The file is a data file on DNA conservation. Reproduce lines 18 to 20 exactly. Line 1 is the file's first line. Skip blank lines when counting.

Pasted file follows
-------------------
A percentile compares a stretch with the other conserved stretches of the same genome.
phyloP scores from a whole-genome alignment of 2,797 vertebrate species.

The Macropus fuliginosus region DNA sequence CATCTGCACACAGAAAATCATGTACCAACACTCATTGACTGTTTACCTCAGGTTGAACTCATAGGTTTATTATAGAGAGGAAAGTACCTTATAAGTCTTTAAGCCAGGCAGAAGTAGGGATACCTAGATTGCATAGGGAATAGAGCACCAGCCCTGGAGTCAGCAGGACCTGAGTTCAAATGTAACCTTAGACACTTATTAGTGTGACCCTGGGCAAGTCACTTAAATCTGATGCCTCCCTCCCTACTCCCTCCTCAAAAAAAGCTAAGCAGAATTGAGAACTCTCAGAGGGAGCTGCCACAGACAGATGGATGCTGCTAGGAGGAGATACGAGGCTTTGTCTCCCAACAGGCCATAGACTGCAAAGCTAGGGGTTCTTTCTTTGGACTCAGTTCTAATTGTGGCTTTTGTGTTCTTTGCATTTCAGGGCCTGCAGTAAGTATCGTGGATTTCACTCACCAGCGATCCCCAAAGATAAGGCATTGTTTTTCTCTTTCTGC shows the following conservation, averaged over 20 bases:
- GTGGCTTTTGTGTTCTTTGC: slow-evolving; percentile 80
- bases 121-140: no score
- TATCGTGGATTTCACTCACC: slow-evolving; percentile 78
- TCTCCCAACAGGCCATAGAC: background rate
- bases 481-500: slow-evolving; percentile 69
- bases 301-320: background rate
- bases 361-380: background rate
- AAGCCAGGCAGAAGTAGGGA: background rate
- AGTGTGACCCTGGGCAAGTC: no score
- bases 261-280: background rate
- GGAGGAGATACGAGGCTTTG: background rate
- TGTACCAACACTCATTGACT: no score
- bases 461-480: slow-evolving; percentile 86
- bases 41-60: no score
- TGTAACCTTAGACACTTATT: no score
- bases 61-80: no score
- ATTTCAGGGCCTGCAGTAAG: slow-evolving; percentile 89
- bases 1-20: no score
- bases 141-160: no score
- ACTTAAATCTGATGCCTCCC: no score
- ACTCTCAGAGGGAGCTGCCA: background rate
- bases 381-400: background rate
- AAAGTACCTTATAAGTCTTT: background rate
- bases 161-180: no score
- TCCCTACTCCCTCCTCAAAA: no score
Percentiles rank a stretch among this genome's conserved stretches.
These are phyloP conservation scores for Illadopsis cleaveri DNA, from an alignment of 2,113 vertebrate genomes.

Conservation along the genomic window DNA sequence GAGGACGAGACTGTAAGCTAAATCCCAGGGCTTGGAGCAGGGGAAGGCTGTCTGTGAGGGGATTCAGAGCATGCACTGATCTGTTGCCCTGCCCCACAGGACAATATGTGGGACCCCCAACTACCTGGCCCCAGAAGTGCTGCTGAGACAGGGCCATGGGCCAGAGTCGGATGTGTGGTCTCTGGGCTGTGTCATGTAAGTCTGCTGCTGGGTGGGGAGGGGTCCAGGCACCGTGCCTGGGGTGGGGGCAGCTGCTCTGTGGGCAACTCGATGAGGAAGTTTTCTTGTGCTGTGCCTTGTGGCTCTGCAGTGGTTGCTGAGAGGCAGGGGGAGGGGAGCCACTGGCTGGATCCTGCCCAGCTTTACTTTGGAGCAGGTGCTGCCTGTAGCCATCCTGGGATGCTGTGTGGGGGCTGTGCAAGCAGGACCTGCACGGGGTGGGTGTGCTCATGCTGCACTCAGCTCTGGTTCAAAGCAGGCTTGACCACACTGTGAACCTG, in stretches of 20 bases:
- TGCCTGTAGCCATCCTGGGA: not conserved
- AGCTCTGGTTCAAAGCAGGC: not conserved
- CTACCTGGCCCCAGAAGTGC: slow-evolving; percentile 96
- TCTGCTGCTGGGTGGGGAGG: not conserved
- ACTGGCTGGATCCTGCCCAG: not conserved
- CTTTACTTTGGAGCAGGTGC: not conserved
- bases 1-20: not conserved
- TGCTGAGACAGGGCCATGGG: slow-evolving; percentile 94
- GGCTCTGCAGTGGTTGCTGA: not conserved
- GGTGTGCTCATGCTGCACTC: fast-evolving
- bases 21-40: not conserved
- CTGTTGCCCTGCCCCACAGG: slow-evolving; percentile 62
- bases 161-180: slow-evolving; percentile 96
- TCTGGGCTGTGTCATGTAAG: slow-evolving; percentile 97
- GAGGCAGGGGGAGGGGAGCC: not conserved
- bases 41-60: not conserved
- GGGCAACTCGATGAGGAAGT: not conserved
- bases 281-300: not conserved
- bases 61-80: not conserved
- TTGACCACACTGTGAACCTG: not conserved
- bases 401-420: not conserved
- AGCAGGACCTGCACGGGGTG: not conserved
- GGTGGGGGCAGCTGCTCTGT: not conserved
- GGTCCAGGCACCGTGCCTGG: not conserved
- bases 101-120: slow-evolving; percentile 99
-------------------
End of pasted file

- TGTAACCTTAGACACTTATT: no score
- bases 61-80: no score
- ATTTCAGGGCCTGCAGTAAG: slow-evolving; percentile 89